About the Author: Jillian DeLuna is a Program Analyst in the Bureau of Economic, Energy, and Business Affairs.
I recently sat down with three participants of the African Women's Entrepreneurship Program (AWEP). These women traveled to Washington, D.C. and Kansas City to meet with policymakers, African ministers, companies, and non-profits to enhance their business network and skills. We discussed their African businesses, trade under AGOA, and what they plan to do when they return to Africa.
Can you tell me a little bit about the business in your home country?Ms. Matsimane from Lesotho: I am project development officer for Abelanang Basotho which is a company I founded myself, based on the needs I saw of women artisans in my community. I work in business development, and I share my knowledge with the ladies, and they share their knowledge on how to use their hands and create products. They have expanded from making only traditional items, and now make fashion and decor items.
Ms. Umurerwa from Burundi: I started a communication agency three years ago, and I provide services regarding media and communications planning or public relation. I also organize events for different private sector organizations and international organizations.
Do you find exporting under AGOA challenging?Ms. Matsimane from Lesotho: It is not easy, as there are many forms and often you have to go from the villages to the city -- there is a whole lot that is required. I find that there are a lot of cultural issues that prevent women from doing more business as well. So it is challenging, but these are things that we can overcome; they are not obstacles, they are just minor blocks and something we can work on. AGOA has helped my business a lot, and it has given us hope that if AGOA continues we will be able to do more.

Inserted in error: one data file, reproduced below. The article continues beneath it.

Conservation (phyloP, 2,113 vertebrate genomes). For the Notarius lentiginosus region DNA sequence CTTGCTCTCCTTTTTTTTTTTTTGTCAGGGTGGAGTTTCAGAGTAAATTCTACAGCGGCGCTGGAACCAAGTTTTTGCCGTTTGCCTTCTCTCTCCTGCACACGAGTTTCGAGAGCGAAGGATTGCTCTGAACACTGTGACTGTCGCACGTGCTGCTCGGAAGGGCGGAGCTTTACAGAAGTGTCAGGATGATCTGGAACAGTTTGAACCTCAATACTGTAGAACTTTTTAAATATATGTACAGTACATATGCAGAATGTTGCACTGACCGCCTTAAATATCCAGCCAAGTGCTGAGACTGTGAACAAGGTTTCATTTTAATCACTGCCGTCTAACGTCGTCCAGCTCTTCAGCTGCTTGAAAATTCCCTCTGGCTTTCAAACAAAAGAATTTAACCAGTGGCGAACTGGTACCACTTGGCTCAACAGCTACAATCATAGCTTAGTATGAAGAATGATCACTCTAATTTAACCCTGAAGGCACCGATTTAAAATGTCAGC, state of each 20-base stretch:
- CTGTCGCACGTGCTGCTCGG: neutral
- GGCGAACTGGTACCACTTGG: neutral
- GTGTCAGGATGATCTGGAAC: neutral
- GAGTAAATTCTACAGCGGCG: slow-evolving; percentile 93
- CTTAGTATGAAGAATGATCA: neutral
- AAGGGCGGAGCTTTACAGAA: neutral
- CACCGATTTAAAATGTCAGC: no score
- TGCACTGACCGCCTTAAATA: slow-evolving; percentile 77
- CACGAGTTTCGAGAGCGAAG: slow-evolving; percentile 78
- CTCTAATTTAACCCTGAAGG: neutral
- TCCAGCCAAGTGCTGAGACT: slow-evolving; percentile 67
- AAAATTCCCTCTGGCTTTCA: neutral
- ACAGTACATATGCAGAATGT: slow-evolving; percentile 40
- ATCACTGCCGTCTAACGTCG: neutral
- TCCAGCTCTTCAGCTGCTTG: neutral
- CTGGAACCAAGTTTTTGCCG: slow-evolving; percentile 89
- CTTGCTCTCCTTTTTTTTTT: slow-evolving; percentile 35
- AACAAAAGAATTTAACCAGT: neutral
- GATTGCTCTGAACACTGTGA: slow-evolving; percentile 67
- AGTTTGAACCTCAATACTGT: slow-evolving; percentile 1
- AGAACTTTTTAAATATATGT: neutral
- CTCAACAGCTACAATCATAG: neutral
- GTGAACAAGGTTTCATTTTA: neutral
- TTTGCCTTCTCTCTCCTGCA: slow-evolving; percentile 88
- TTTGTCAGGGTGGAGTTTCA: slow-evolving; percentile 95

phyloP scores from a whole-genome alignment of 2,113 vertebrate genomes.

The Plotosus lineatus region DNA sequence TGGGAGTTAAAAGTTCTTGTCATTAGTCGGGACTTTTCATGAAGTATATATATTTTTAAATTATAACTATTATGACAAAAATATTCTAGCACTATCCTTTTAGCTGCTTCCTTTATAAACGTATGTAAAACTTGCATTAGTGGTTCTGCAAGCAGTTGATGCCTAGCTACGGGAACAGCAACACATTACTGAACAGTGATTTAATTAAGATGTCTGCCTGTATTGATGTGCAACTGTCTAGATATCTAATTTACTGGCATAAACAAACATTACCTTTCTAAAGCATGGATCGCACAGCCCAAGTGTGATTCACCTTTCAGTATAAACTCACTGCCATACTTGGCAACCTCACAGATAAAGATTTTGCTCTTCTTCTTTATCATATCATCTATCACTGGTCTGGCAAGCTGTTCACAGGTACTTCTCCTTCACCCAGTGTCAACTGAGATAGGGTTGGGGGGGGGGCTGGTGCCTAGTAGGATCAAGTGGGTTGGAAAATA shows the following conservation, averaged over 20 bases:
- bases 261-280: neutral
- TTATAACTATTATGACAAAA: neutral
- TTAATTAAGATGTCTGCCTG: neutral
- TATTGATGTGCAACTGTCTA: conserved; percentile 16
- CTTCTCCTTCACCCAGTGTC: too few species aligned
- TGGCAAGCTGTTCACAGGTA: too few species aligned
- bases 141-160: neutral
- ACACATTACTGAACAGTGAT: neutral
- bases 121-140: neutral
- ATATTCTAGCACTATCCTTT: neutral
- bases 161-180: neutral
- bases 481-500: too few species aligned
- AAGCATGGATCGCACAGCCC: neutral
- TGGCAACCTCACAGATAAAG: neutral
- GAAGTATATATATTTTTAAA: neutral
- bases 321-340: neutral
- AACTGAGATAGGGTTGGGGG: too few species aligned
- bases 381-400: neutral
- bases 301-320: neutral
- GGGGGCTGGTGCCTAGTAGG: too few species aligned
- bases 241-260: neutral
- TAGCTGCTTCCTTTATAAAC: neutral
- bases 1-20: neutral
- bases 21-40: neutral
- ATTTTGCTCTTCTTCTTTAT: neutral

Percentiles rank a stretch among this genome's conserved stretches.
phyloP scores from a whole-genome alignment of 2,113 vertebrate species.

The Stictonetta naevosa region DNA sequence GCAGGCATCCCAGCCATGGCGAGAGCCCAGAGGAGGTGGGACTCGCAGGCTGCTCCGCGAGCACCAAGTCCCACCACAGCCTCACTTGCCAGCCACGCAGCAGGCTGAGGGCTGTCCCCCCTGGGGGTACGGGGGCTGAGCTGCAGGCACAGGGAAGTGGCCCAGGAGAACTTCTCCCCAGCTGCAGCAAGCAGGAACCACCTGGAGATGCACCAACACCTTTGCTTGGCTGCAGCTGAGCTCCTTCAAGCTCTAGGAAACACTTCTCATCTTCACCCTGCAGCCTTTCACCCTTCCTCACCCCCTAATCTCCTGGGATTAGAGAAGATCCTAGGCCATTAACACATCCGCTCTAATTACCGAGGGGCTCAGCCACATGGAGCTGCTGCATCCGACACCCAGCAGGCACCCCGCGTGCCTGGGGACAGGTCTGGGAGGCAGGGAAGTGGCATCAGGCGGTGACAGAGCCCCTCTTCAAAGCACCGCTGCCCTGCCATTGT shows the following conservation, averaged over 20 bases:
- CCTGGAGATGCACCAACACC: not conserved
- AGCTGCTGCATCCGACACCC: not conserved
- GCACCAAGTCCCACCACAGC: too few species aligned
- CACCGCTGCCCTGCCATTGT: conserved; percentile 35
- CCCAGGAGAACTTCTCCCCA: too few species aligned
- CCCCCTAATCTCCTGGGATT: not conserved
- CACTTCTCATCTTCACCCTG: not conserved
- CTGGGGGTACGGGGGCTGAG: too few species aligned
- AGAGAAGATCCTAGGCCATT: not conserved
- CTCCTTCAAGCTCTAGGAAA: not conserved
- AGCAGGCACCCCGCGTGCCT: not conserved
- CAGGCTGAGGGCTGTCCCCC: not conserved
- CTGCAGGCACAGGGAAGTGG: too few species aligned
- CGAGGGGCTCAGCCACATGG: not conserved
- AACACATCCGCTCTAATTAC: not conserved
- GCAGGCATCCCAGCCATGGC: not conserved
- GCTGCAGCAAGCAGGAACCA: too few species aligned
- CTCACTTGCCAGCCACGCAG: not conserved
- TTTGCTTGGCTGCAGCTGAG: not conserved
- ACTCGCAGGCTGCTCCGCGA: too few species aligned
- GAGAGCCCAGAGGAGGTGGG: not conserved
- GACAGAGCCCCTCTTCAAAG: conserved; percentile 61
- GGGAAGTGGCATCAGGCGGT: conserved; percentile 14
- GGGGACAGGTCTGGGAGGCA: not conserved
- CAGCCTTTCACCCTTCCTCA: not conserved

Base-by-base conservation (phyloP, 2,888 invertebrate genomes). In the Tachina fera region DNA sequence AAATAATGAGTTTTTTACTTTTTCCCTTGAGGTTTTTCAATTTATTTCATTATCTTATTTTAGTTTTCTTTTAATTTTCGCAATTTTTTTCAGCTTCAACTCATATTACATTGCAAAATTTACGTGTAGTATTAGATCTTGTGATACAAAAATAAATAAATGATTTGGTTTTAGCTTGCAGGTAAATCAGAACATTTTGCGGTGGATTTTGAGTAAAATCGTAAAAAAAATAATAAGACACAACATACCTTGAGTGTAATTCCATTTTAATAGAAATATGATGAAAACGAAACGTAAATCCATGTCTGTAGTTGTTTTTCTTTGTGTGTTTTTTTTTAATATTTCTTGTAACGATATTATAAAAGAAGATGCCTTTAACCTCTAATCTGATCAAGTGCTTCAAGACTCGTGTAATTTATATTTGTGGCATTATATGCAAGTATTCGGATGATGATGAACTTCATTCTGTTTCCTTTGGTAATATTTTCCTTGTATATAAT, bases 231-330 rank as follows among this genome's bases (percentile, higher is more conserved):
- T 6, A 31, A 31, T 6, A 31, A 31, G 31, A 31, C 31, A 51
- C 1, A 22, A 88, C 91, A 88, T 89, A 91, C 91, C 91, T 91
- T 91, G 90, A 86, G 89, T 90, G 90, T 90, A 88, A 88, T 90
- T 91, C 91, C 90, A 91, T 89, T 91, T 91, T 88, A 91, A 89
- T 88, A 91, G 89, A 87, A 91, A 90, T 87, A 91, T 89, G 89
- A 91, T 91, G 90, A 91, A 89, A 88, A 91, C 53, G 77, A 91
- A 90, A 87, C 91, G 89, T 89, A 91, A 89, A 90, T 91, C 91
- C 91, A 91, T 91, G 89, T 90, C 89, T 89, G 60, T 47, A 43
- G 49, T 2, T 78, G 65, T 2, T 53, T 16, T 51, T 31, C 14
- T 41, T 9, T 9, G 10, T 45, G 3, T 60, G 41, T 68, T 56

Ms. Hoy from Swaziland: To be honest, in the beginning, when we didn't know what to do, it was quite difficult but that was just for the first export. After that, once we knew what we needed to do, it's much easier. I wouldn't say it is quick; it does take time, but we haven't really found any problems. USAID has helped with our technical knowledge and we are trying to help more of the small growers in Swaziland expand their businesses.
How will you be able to use the information gathered from the AWEP program when you return to Africa?Ms. Umurerwa from Burundi: I am really excited to be able to go back home to provide lots of information and work hard to implement the lessons I've learned from AWEP. I am going to try my best and will specifically focus on working with the U.S. Embassy locally for organizing an afternoon of presentations for what the embassy and the State Department can do for women entrepreneurs in our country. I hope to use my skills in communication to provide this to a wider audience in Burundi.
Ms. Hoy from Swaziland: I would like to go into the more rural areas and try to speak to groups of women, and speak to them about what they can do. There are many women who make handicrafts, and they're very good, and I think they could export. Especially if they all got together, and did it together as a group, so they could meet the demand. I'd like to help make that happen.